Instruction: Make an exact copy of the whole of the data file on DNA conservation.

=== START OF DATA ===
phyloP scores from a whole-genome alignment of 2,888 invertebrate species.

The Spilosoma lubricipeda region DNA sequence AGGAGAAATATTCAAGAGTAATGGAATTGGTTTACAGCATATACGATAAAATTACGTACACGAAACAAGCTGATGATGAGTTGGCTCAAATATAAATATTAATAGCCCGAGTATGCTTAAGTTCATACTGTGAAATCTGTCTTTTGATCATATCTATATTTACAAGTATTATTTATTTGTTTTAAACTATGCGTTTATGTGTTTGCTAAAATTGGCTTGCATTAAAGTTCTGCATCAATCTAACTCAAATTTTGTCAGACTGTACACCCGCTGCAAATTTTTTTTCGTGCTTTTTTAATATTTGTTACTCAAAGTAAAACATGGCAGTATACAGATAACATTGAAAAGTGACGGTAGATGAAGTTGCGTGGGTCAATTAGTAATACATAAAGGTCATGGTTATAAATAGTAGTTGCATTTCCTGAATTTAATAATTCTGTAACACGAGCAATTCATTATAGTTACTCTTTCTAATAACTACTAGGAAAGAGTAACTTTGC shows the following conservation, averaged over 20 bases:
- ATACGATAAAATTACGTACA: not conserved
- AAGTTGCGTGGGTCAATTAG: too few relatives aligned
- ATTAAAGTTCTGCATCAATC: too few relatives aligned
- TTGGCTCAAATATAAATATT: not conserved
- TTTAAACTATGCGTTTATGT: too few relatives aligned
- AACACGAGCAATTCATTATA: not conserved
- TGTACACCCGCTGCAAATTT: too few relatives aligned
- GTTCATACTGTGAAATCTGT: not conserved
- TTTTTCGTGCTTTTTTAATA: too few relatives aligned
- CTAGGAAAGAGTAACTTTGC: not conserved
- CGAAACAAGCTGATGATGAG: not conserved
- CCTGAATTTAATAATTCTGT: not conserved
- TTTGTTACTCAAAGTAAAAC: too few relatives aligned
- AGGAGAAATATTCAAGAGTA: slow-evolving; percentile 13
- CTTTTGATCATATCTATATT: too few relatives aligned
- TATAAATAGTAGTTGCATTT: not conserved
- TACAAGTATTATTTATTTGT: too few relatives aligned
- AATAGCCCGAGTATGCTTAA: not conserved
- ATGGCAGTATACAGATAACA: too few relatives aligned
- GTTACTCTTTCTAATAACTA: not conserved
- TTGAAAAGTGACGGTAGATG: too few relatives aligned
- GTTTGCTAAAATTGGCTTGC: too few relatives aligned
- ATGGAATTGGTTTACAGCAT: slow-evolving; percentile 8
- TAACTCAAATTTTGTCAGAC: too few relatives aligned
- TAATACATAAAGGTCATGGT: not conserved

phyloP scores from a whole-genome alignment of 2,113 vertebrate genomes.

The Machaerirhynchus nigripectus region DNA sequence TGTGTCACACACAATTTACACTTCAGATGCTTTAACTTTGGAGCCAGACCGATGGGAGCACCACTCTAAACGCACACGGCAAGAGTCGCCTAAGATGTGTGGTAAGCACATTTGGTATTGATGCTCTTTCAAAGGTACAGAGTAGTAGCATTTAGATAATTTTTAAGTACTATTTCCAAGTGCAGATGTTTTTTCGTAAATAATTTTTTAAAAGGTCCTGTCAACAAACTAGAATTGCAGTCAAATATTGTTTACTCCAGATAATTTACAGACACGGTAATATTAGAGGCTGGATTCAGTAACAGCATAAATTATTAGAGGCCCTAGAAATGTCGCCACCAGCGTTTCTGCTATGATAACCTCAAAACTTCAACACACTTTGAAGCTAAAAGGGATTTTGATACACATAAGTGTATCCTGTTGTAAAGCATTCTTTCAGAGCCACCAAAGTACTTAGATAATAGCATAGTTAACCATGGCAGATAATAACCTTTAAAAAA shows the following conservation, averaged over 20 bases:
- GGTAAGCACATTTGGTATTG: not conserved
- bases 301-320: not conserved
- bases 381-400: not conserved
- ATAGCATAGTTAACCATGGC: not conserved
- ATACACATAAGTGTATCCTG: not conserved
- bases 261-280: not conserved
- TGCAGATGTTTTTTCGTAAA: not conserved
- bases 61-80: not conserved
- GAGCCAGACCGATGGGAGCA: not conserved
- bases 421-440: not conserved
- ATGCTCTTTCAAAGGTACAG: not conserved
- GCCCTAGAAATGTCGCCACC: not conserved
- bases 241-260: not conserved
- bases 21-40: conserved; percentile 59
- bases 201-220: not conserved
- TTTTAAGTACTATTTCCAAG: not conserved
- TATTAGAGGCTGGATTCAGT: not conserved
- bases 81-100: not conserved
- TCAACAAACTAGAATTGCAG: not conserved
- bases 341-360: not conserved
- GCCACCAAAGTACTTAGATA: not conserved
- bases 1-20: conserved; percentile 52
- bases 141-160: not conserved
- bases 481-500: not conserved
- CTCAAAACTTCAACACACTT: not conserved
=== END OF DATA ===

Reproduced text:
phyloP scores from a whole-genome alignment of 2,888 invertebrate species.

The Spilosoma lubricipeda region DNA sequence AGGAGAAATATTCAAGAGTAATGGAATTGGTTTACAGCATATACGATAAAATTACGTACACGAAACAAGCTGATGATGAGTTGGCTCAAATATAAATATTAATAGCCCGAGTATGCTTAAGTTCATACTGTGAAATCTGTCTTTTGATCATATCTATATTTACAAGTATTATTTATTTGTTTTAAACTATGCGTTTATGTGTTTGCTAAAATTGGCTTGCATTAAAGTTCTGCATCAATCTAACTCAAATTTTGTCAGACTGTACACCCGCTGCAAATTTTTTTTCGTGCTTTTTTAATATTTGTTACTCAAAGTAAAACATGGCAGTATACAGATAACATTGAAAAGTGACGGTAGATGAAGTTGCGTGGGTCAATTAGTAATACATAAAGGTCATGGTTATAAATAGTAGTTGCATTTCCTGAATTTAATAATTCTGTAACACGAGCAATTCATTATAGTTACTCTTTCTAATAACTACTAGGAAAGAGTAACTTTGC shows the following conservation, averaged over 20 bases:
- ATACGATAAAATTACGTACA: not conserved
- AAGTTGCGTGGGTCAATTAG: too few relatives aligned
- ATTAAAGTTCTGCATCAATC: too few relatives aligned
- TTGGCTCAAATATAAATATT: not conserved
- TTTAAACTATGCGTTTATGT: too few relatives aligned
- AACACGAGCAATTCATTATA: not conserved
- TGTACACCCGCTGCAAATTT: too few relatives aligned
- GTTCATACTGTGAAATCTGT: not conserved
- TTTTTCGTGCTTTTTTAATA: too few relatives aligned
- CTAGGAAAGAGTAACTTTGC: not conserved
- CGAAACAAGCTGATGATGAG: not conserved
- CCTGAATTTAATAATTCTGT: not conserved
- TTTGTTACTCAAAGTAAAAC: too few relatives aligned
- AGGAGAAATATTCAAGAGTA: slow-evolving; percentile 13
- CTTTTGATCATATCTATATT: too few relatives aligned
- TATAAATAGTAGTTGCATTT: not conserved
- TACAAGTATTATTTATTTGT: too few relatives aligned
- AATAGCCCGAGTATGCTTAA: not conserved
- ATGGCAGTATACAGATAACA: too few relatives aligned
- GTTACTCTTTCTAATAACTA: not conserved
- TTGAAAAGTGACGGTAGATG: too few relatives aligned
- GTTTGCTAAAATTGGCTTGC: too few relatives aligned
- ATGGAATTGGTTTACAGCAT: slow-evolving; percentile 8
- TAACTCAAATTTTGTCAGAC: too few relatives aligned
- TAATACATAAAGGTCATGGT: not conserved

phyloP scores from a whole-genome alignment of 2,113 vertebrate genomes.

The Machaerirhynchus nigripectus region DNA sequence TGTGTCACACACAATTTACACTTCAGATGCTTTAACTTTGGAGCCAGACCGATGGGAGCACCACTCTAAACGCACACGGCAAGAGTCGCCTAAGATGTGTGGTAAGCACATTTGGTATTGATGCTCTTTCAAAGGTACAGAGTAGTAGCATTTAGATAATTTTTAAGTACTATTTCCAAGTGCAGATGTTTTTTCGTAAATAATTTTTTAAAAGGTCCTGTCAACAAACTAGAATTGCAGTCAAATATTGTTTACTCCAGATAATTTACAGACACGGTAATATTAGAGGCTGGATTCAGTAACAGCATAAATTATTAGAGGCCCTAGAAATGTCGCCACCAGCGTTTCTGCTATGATAACCTCAAAACTTCAACACACTTTGAAGCTAAAAGGGATTTTGATACACATAAGTGTATCCTGTTGTAAAGCATTCTTTCAGAGCCACCAAAGTACTTAGATAATAGCATAGTTAACCATGGCAGATAATAACCTTTAAAAAA shows the following conservation, averaged over 20 bases:
- GGTAAGCACATTTGGTATTG: not conserved
- bases 301-320: not conserved
- bases 381-400: not conserved
- ATAGCATAGTTAACCATGGC: not conserved
- ATACACATAAGTGTATCCTG: not conserved
- bases 261-280: not conserved
- TGCAGATGTTTTTTCGTAAA: not conserved
- bases 61-80: not conserved
- GAGCCAGACCGATGGGAGCA: not conserved
- bases 421-440: not conserved
- ATGCTCTTTCAAAGGTACAG: not conserved
- GCCCTAGAAATGTCGCCACC: not conserved
- bases 241-260: not conserved
- bases 21-40: conserved; percentile 59
- bases 201-220: not conserved
- TTTTAAGTACTATTTCCAAG: not conserved
- TATTAGAGGCTGGATTCAGT: not conserved
- bases 81-100: not conserved
- TCAACAAACTAGAATTGCAG: not conserved
- bases 341-360: not conserved
- GCCACCAAAGTACTTAGATA: not conserved
- bases 1-20: conserved; percentile 52
- bases 141-160: not conserved
- bases 481-500: not conserved
- CTCAAAACTTCAACACACTT: not conserved